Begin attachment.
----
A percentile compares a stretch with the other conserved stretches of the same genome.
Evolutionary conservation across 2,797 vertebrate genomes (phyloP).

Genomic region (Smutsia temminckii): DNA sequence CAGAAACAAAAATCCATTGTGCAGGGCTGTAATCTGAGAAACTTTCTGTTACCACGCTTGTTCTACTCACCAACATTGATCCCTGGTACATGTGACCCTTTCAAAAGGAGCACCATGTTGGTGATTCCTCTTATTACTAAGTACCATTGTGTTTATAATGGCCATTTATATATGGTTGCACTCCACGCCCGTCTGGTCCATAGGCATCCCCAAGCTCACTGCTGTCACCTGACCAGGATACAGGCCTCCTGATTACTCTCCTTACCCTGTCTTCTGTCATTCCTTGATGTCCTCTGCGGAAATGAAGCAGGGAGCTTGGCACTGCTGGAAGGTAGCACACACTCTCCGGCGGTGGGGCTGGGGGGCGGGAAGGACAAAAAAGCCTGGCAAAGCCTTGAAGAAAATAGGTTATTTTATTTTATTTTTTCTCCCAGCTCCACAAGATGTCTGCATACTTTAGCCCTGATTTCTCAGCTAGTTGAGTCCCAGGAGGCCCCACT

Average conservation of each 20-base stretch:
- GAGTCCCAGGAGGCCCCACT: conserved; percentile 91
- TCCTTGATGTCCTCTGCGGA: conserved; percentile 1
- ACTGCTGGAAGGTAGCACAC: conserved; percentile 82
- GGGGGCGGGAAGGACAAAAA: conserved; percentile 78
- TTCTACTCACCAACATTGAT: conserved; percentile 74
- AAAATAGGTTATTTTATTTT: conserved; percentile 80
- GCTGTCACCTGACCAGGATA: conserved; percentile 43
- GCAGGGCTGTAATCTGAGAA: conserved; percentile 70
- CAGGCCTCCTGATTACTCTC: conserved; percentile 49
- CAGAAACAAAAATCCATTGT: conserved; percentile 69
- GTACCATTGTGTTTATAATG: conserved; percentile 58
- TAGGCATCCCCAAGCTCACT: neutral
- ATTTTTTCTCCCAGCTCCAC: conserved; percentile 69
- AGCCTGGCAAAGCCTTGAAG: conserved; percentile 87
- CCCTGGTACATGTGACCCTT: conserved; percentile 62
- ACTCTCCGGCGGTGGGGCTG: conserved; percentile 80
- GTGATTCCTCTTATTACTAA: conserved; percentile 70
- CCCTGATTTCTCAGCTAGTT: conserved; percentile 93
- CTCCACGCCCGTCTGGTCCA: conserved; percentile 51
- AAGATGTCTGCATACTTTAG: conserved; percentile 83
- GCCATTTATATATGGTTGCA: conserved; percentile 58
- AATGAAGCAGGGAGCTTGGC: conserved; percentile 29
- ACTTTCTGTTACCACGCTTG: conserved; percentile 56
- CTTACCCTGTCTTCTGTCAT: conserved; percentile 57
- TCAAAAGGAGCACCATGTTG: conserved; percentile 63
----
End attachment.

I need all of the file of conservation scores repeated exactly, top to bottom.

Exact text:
A percentile compares a stretch with the other conserved stretches of the same genome.
Evolutionary conservation across 2,797 vertebrate genomes (phyloP).

Genomic region (Smutsia temminckii): DNA sequence CAGAAACAAAAATCCATTGTGCAGGGCTGTAATCTGAGAAACTTTCTGTTACCACGCTTGTTCTACTCACCAACATTGATCCCTGGTACATGTGACCCTTTCAAAAGGAGCACCATGTTGGTGATTCCTCTTATTACTAAGTACCATTGTGTTTATAATGGCCATTTATATATGGTTGCACTCCACGCCCGTCTGGTCCATAGGCATCCCCAAGCTCACTGCTGTCACCTGACCAGGATACAGGCCTCCTGATTACTCTCCTTACCCTGTCTTCTGTCATTCCTTGATGTCCTCTGCGGAAATGAAGCAGGGAGCTTGGCACTGCTGGAAGGTAGCACACACTCTCCGGCGGTGGGGCTGGGGGGCGGGAAGGACAAAAAAGCCTGGCAAAGCCTTGAAGAAAATAGGTTATTTTATTTTATTTTTTCTCCCAGCTCCACAAGATGTCTGCATACTTTAGCCCTGATTTCTCAGCTAGTTGAGTCCCAGGAGGCCCCACT

Average conservation of each 20-base stretch:
- GAGTCCCAGGAGGCCCCACT: conserved; percentile 91
- TCCTTGATGTCCTCTGCGGA: conserved; percentile 1
- ACTGCTGGAAGGTAGCACAC: conserved; percentile 82
- GGGGGCGGGAAGGACAAAAA: conserved; percentile 78
- TTCTACTCACCAACATTGAT: conserved; percentile 74
- AAAATAGGTTATTTTATTTT: conserved; percentile 80
- GCTGTCACCTGACCAGGATA: conserved; percentile 43
- GCAGGGCTGTAATCTGAGAA: conserved; percentile 70
- CAGGCCTCCTGATTACTCTC: conserved; percentile 49
- CAGAAACAAAAATCCATTGT: conserved; percentile 69
- GTACCATTGTGTTTATAATG: conserved; percentile 58
- TAGGCATCCCCAAGCTCACT: neutral
- ATTTTTTCTCCCAGCTCCAC: conserved; percentile 69
- AGCCTGGCAAAGCCTTGAAG: conserved; percentile 87
- CCCTGGTACATGTGACCCTT: conserved; percentile 62
- ACTCTCCGGCGGTGGGGCTG: conserved; percentile 80
- GTGATTCCTCTTATTACTAA: conserved; percentile 70
- CCCTGATTTCTCAGCTAGTT: conserved; percentile 93
- CTCCACGCCCGTCTGGTCCA: conserved; percentile 51
- AAGATGTCTGCATACTTTAG: conserved; percentile 83
- GCCATTTATATATGGTTGCA: conserved; percentile 58
- AATGAAGCAGGGAGCTTGGC: conserved; percentile 29
- ACTTTCTGTTACCACGCTTG: conserved; percentile 56
- CTTACCCTGTCTTCTGTCAT: conserved; percentile 57
- TCAAAAGGAGCACCATGTTG: conserved; percentile 63